Monday, March 15, 2010

Getting Started Gardening

With the coming of spring, I get the itching to plant!  The word around the water cooler at work shows that I'm not the only one intching to play in the dirt!  Everyone is ready to start working in the yard.
I thought I would start posting about gardening--vegetable and flower.  To start with we need to get some definitions of gardening terms straight.

Annual:  These are plants with one season of growth and maturity.  Meaning that they grow, mature, and flower all in one season.  These are plants like impatiens, begonias, tomatoes, and peppers.  Annuals are usually "show-outs" in the garden.  They are used to add extra color and continuous color for the different seasons.  Remember that annuals need to be replaced after each growing season, but that they are the easiest to get to come up from seed.

Biennual:  These are plants that spend the first year growing and then in the second season they flower and fruit.  Examples of these are foxglove, parsely, Swiss chard, carrots, lettuce, and dianthus.  Plant breeders have made many biennual plants to be annuals now.  Biennual plants usually reseed--meaning that they product seed after the second season and then new plants come up from those seeds left in the garden.

Perennial:  This is a plant that has more than two growing seasons.  All trees and shurbs are perennial.  Perennials have come a long way in resent years.  There are great new varieties that are easier to grow and have showier blooms and foliage.  Most perennials will be used in the flower garden but there are some perennial vegetable plants--asparagus, artichoke and rhubarb.  Perennials come back each year from their root stocks. Perennials are costly plants at first but end up saving you money by not having to be replaced each year.  You just have to remember to save room for growing!

Weeds:  These are plants that have ended up in the wrong place in the garden!  Not all plants are weeds, but all weeds are plants.  Remember what you may call a weed, someone else may call a beautiful garden plant.  Look at controlling weeds now, before everything gets started instead of waiting until your garden is growing really good.  Preen is a great pre-maget that will stop most unwanted plants from growing and reducing your weeding later in the season.  Also now is the time to get mulching!  Use mulch that is easy for you.  Pine straw, double ground bark, ground bark or bark nuggets are all good mulches.  You decide what you want to use.

Fertilizer:  Organic fertilizer, e.i. manue, is the best for the environment.  But not always the easiest to find or the most pleasant of smells.  The next best is liquid orgainc fertilizers.  Plants can absorb this type of fertilizer in both their roots and leaves.  Then comes liquid chemical fertilizers and gradular, slow release fertilizers.  All liquid fertilizers are applied through the watering process and need to be done once a week during the growing season.  While slow release fertilizer is placed around the plants roots and is released with each watering and with high temperatures.  Slow release is added to the growing medium once every three months in the growing season for optimal.  No matter how great your plants are when you plant them, if you forget to add fertilizer to your plants, your plants will never get to their optimum growth.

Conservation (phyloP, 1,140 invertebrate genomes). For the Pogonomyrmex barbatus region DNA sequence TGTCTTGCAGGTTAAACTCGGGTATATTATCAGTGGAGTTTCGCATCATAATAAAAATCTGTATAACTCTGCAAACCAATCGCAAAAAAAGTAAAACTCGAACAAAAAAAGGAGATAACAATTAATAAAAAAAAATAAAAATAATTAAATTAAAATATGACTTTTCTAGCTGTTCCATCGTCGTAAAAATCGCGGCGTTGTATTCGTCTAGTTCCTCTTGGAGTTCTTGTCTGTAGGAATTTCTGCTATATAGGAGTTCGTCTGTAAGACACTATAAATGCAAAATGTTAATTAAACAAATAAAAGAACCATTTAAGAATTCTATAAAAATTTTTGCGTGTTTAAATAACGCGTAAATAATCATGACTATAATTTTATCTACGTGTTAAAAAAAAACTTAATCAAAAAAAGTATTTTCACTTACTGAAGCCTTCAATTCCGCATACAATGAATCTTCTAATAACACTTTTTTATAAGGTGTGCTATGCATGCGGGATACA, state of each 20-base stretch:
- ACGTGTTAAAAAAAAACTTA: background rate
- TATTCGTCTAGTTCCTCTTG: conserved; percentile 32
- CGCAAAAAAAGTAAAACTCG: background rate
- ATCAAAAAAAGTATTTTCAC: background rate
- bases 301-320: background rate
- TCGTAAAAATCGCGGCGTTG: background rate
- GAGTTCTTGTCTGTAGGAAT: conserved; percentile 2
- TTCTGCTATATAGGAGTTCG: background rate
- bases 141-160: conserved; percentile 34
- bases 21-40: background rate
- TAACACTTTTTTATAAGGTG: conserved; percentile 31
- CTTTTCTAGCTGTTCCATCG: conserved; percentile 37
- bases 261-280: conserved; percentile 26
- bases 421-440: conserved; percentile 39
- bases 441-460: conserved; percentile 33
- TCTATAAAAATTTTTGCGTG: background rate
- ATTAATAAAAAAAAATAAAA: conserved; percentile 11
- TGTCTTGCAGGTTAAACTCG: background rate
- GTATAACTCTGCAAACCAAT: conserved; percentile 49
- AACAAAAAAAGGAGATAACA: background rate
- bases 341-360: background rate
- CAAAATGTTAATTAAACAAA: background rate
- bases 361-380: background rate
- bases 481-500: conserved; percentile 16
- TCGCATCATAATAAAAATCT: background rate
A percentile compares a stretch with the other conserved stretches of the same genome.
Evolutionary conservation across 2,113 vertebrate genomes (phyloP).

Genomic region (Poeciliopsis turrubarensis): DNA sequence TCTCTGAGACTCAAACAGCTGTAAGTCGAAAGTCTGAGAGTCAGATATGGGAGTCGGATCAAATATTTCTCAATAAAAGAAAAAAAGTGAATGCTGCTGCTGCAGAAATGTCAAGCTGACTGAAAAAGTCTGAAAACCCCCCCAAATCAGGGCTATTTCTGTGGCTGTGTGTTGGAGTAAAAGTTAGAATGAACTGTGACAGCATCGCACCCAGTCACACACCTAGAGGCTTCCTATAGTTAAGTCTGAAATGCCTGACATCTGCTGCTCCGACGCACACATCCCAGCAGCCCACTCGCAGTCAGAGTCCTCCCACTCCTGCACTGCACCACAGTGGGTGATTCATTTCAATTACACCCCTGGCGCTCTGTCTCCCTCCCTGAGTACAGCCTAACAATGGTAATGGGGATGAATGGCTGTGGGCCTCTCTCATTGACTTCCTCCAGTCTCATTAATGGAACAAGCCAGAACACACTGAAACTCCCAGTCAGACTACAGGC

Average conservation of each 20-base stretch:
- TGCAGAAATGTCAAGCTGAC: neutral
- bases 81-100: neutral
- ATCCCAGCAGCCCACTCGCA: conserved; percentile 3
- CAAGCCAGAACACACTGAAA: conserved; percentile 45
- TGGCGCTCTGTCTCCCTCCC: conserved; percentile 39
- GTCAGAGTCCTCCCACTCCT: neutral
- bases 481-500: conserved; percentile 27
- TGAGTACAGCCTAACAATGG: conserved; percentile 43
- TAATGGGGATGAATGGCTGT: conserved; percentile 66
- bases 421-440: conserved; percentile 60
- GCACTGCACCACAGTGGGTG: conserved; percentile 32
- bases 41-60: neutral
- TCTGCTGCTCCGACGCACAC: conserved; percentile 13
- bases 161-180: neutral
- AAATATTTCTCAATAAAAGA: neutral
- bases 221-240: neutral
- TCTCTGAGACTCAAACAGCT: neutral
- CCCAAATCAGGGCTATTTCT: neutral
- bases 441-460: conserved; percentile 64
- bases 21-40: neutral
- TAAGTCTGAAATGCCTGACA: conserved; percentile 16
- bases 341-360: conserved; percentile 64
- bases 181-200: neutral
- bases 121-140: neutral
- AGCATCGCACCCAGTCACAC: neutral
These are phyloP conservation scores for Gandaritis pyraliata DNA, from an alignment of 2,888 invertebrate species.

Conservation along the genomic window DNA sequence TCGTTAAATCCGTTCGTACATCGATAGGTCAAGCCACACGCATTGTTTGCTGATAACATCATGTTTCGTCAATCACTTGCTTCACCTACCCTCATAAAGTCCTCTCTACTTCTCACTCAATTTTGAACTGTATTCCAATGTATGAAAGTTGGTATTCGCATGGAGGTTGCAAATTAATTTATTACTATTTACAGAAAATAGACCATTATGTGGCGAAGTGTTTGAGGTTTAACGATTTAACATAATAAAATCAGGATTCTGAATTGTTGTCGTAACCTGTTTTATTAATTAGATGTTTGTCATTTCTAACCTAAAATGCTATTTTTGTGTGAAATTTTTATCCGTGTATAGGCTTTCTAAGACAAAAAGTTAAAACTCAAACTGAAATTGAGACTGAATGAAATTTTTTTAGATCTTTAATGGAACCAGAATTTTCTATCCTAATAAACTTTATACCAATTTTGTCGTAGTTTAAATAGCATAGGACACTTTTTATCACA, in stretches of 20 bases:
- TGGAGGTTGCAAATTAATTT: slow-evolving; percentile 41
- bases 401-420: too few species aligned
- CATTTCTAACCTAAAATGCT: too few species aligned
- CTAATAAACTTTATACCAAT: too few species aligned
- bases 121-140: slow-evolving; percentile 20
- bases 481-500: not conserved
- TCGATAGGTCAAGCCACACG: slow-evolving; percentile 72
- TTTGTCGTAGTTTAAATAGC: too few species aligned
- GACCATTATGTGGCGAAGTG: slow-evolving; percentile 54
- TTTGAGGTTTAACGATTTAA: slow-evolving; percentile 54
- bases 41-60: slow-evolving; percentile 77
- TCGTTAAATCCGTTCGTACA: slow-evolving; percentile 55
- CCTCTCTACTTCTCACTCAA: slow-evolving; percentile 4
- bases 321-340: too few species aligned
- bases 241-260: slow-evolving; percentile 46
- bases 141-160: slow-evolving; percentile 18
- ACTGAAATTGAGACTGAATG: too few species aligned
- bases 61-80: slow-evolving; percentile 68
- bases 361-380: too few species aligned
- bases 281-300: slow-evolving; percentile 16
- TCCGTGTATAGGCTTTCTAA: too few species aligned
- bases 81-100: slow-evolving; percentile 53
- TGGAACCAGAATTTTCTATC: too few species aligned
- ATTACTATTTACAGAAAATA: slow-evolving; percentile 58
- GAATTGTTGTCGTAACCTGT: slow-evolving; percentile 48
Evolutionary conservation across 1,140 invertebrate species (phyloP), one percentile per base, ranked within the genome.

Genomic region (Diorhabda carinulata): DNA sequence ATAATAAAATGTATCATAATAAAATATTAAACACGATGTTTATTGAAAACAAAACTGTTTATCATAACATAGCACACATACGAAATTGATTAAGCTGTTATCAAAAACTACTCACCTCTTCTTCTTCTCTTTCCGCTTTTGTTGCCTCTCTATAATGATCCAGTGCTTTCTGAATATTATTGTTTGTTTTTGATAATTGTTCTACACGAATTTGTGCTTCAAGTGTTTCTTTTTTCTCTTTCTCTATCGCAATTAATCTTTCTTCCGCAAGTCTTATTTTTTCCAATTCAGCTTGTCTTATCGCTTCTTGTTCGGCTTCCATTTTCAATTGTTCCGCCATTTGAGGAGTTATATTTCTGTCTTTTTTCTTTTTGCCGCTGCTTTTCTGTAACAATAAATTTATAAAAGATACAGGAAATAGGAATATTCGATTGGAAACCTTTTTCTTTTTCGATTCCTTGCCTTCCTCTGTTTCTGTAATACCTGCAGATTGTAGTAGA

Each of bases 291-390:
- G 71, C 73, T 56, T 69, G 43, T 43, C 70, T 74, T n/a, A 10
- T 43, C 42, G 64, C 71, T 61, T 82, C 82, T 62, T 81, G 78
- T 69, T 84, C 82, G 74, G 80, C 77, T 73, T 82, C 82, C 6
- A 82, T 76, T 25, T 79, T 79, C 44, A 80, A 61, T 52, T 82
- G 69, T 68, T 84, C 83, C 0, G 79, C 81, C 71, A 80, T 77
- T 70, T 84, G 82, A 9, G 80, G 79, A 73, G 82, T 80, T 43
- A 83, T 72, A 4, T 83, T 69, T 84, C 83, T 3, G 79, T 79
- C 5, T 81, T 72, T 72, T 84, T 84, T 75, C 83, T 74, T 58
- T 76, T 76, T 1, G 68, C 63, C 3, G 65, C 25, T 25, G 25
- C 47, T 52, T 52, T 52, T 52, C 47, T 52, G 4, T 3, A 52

Soil: It's important to remember that most purchased soil is not earth, e.i. comes from the back yard!  Purchased soil is made up of peatmoss, bark, vermiculite, perlite, sand and starter fertilizer.  It is also sterile, meaning there is no soil borne organisms in it.  I can do a post on JUST soil.  For your pots, most purchased soil is just fine.  When you are doing a garden, it is best to get a soil sample to test for pH and for any soil borne pathogens.  Most Cooperative Extension Services can do a soil sample for you for a small fee.  This is well worth the fee that can pay you in better crops if you have a better soil.  The soil sample will also tell you how much lime or fertilizer you will need to get your soil ready to specific crops.  Soil sampling is really important if you use composted soil.  This way you can be sure that you have a good pH balance with the new soil you have applied to your garden spot.  I can't tell you how important pH is for your plants.  The wrong pH for the wrong plant, and you will kill any savings you were trying to get by growing your own plants!  Get the pH right, and your garden will reward you more times over!

I hope I have helped you with understanding some basis topics in gardening.  I will keep adding posts about different gardening topics.  Please send me any questions you have and I'll do my best to get an answer for you. 

Happy gardening--and have fun playing in the dirt!

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